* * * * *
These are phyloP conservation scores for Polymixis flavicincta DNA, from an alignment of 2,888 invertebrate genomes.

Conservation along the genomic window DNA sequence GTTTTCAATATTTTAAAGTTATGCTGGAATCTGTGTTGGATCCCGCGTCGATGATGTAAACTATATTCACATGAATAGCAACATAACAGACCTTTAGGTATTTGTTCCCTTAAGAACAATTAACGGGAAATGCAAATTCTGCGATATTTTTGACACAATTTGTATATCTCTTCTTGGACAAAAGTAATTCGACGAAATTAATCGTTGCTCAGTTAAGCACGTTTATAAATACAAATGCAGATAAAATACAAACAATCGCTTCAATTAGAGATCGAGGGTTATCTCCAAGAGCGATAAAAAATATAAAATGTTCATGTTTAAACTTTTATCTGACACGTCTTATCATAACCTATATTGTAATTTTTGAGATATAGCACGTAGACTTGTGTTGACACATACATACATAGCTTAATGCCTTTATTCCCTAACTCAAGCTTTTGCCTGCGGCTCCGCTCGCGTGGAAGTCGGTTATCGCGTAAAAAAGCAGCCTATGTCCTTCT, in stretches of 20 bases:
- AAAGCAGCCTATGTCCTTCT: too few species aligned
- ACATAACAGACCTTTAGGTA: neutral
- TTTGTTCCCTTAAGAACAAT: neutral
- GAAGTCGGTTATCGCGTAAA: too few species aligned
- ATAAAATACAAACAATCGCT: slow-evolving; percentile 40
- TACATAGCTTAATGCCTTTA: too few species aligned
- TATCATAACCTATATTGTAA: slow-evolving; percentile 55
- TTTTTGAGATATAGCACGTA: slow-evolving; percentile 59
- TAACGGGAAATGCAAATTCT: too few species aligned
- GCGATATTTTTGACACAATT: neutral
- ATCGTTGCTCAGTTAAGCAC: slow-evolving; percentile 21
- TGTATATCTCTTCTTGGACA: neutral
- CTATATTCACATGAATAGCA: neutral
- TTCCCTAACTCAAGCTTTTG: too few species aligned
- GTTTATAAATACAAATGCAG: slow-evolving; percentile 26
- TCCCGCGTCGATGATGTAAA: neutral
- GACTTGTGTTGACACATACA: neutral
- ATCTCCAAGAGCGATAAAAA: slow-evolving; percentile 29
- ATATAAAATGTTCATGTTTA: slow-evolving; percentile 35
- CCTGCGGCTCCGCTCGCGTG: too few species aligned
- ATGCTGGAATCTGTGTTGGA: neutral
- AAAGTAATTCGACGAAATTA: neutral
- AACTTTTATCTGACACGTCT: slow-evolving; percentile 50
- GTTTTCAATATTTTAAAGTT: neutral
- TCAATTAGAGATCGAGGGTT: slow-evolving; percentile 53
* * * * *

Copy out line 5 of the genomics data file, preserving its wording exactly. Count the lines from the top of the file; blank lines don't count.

- TTTGTTCCCTTAAGAACAAT: neutral